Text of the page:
In 2020 our youngest will start school and I am terrified.
She is too little for school!
I think she is not ready. She will only be 4 months shy off being a 5-year-old when she starts.
But then, I am from Finland. There children start school at age 7. Till then, they can be at home with their parents, being care-free about numbers and letters and just enjoy playing.
Let’s briefly compare some aspects of Finnish education system to UK’s one
At age 7, Finns start school and only then start to be taught to read, write and do maths. As they should at year 1.
At age 7, children in UK are in year 2. They have done their reception class at age 4-5 and then moved on to year 1 at the age of 5-6. At age 6-7, they are expected to already learn to …
So they are obviously expected to be doing more advanced maths than their age peers in Finland, who have only just started their education journey at school. It is no wonder though, as the British kids would have already spent 2 years in school and are on their 3rd year!
Even more disturbingly…
Here in UK the pupils spend about 6 hours a day, 5 days a week at school. That is a whopping 30 hours a week!
The Finn in me is distressed as a 6 hour day at school was always a long day for me, or any Finn, at school.
In Finland the councils are required by law to provide at least a minimum amount of hours of school lessons a week, but the requirement increases with the age of the children. They do not expect a 7-year-old to be spending as long at school than a 13-year-old.
In Finland, they do not expect a 7-year-old to be spending as long at school than a 13-year-old.
Those minimum hours are
The minimum hours for 7-9 year olds (years 1-2) are 19 hours a week,
9-11 year olds (year 3-4) should have at least 22 hours a week,
11-13 year olds (years 5-6) should have at least 25 hours a week and
13-16 year olds (years 7-9) should have at least 30 hours a week at school…
By comparison in UK, once the child turns 5 years old they are expected to be getting a full-time education, so from as early as in reception class the children are expected to spend 30 hours a week.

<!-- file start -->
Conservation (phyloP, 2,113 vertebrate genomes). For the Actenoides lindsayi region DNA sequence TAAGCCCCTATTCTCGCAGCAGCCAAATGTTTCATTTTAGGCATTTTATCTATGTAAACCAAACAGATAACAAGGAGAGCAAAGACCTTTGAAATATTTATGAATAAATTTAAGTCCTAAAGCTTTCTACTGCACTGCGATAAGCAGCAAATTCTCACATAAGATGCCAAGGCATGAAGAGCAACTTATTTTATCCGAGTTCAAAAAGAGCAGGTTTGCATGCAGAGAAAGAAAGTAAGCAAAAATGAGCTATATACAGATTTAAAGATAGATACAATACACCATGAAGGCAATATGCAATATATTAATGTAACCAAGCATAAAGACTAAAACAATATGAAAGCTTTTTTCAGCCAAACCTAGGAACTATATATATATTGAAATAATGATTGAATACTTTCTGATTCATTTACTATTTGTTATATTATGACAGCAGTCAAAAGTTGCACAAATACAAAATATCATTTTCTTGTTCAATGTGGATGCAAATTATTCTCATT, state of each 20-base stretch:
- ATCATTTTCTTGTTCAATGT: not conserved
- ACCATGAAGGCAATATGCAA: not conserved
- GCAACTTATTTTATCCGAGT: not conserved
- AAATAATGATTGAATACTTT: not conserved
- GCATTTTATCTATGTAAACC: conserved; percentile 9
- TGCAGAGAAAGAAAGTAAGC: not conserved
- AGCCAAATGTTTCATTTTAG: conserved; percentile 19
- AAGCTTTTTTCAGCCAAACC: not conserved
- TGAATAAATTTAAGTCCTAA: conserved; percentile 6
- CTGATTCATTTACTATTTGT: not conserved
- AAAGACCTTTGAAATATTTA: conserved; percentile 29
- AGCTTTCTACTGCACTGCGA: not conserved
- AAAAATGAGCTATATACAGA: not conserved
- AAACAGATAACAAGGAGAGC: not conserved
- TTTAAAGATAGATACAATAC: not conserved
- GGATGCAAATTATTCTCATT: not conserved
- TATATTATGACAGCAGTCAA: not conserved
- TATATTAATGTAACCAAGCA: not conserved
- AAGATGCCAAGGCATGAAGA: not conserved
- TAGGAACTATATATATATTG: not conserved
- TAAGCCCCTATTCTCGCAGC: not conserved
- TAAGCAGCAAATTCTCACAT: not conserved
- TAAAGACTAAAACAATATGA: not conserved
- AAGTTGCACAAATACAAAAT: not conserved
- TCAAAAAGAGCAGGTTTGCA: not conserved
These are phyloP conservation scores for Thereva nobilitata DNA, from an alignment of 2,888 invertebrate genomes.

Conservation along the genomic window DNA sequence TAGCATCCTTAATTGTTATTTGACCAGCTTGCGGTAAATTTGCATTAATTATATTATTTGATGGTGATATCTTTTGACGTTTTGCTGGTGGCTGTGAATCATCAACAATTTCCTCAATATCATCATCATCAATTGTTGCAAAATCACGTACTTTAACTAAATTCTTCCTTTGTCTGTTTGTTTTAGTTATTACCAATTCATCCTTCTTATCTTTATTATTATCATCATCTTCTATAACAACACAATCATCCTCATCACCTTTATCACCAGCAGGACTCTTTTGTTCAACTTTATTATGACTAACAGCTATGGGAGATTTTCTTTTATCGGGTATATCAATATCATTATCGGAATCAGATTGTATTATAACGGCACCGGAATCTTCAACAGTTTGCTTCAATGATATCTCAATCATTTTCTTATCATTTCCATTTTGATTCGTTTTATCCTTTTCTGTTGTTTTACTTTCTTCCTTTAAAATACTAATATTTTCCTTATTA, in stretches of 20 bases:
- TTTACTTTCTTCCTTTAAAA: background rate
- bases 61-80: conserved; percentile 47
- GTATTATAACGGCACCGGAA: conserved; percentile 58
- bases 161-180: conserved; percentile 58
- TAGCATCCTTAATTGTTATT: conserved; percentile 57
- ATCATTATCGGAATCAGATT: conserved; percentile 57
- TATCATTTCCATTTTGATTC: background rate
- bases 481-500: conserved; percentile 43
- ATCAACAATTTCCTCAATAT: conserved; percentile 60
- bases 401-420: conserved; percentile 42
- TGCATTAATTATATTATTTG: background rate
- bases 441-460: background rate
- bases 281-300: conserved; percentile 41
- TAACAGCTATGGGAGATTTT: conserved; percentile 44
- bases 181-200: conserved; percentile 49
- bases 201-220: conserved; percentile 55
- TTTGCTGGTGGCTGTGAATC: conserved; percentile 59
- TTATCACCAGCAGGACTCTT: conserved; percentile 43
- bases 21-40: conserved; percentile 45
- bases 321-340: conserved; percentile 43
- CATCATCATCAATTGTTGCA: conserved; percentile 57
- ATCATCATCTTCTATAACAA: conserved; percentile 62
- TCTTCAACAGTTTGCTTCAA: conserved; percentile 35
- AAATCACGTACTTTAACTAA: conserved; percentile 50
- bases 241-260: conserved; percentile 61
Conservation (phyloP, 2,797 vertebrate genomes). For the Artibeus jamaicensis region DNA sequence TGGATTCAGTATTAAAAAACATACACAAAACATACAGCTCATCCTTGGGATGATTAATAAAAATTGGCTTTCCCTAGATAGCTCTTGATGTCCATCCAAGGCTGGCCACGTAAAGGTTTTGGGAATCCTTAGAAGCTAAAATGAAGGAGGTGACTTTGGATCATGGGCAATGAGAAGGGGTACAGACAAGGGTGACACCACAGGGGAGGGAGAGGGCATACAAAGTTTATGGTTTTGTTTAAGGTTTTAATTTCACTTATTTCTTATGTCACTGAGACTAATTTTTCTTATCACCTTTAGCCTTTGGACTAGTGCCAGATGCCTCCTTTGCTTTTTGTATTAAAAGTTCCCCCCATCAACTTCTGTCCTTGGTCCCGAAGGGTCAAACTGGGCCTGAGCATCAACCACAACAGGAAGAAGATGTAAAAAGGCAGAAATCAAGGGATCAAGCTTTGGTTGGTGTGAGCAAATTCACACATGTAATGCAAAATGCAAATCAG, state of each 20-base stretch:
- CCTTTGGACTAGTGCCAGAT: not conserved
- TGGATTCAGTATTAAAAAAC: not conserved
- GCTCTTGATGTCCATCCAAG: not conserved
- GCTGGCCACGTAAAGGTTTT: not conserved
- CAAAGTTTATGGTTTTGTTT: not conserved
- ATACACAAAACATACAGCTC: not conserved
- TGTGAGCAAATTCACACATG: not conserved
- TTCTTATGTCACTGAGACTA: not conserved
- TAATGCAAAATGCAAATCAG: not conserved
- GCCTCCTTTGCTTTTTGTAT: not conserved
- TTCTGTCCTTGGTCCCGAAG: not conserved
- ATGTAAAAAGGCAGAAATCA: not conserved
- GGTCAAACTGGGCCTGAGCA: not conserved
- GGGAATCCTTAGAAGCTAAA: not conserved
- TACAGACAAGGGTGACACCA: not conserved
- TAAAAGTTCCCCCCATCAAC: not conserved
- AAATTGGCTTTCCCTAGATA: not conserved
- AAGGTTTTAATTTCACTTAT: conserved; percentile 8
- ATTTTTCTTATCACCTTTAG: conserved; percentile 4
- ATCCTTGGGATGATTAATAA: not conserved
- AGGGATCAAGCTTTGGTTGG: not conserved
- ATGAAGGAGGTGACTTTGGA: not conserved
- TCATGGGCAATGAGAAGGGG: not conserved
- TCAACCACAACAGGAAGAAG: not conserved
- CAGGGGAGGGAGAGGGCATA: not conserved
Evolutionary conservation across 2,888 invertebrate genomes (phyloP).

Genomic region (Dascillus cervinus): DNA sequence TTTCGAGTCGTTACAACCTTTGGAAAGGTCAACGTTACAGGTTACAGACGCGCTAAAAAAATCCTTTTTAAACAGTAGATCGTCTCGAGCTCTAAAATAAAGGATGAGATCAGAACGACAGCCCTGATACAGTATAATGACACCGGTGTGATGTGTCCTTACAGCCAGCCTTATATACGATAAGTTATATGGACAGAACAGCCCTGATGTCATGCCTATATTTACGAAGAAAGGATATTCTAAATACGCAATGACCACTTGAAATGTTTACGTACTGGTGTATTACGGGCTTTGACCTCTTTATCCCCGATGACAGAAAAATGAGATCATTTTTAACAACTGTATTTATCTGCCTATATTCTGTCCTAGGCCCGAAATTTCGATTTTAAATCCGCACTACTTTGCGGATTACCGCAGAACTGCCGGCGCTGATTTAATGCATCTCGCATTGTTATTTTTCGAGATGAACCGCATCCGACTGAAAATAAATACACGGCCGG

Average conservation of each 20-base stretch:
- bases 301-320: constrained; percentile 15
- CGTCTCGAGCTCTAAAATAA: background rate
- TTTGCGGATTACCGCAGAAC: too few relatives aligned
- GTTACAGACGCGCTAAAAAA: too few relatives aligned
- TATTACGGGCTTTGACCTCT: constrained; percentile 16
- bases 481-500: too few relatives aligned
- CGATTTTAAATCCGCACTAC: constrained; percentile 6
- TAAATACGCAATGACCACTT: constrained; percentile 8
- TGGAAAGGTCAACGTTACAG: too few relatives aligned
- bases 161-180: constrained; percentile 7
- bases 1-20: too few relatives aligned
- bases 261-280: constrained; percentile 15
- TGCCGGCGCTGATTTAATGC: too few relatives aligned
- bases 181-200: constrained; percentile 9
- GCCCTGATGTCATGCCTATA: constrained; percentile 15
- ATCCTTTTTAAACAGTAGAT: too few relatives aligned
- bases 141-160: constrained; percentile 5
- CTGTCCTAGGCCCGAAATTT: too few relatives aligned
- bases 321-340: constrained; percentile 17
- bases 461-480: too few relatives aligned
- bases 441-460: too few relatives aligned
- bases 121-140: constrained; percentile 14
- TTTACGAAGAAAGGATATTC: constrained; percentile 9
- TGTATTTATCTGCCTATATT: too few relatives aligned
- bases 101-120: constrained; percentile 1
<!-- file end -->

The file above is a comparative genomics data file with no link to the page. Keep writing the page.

So a 5-year-old in UK does the same hours at school than a 13-year-old is only starting to do in Finland.
I know British schools do not perform too bad on the international rankings when comparing educational systems.. but what about Finland then? How will the children, who spend less of their childhood at schools, do in those international tests?
I found this interesting video ..
I kept a close eye on Finland and United Kingdom on that video – and Finland always scored better than UK.
Finnish education system do differ from United Kingdoms schools in other ways too.
But someone more experienced could write about the other differences.
(But if your interest has peaked, there is a blog by an American who lives in Finland called Taught by Finland.)
As a conclusion,
I am excited as we are reaching a new family milestone with Melody. I anticipate the school runs, homework and all those normal school-life activities that are almost within the reach for us.
But also I am saddened by the fact that she will be spending most of her childhood within school walls. She will have so many years more of compulsory formal education than I did. But then, that is the consequence of us living in the United Kingdom, where we are content and which I do identify as my home. (There are plenty of reasons why we live here and not in Finland – maybe that’ll be another blog post.)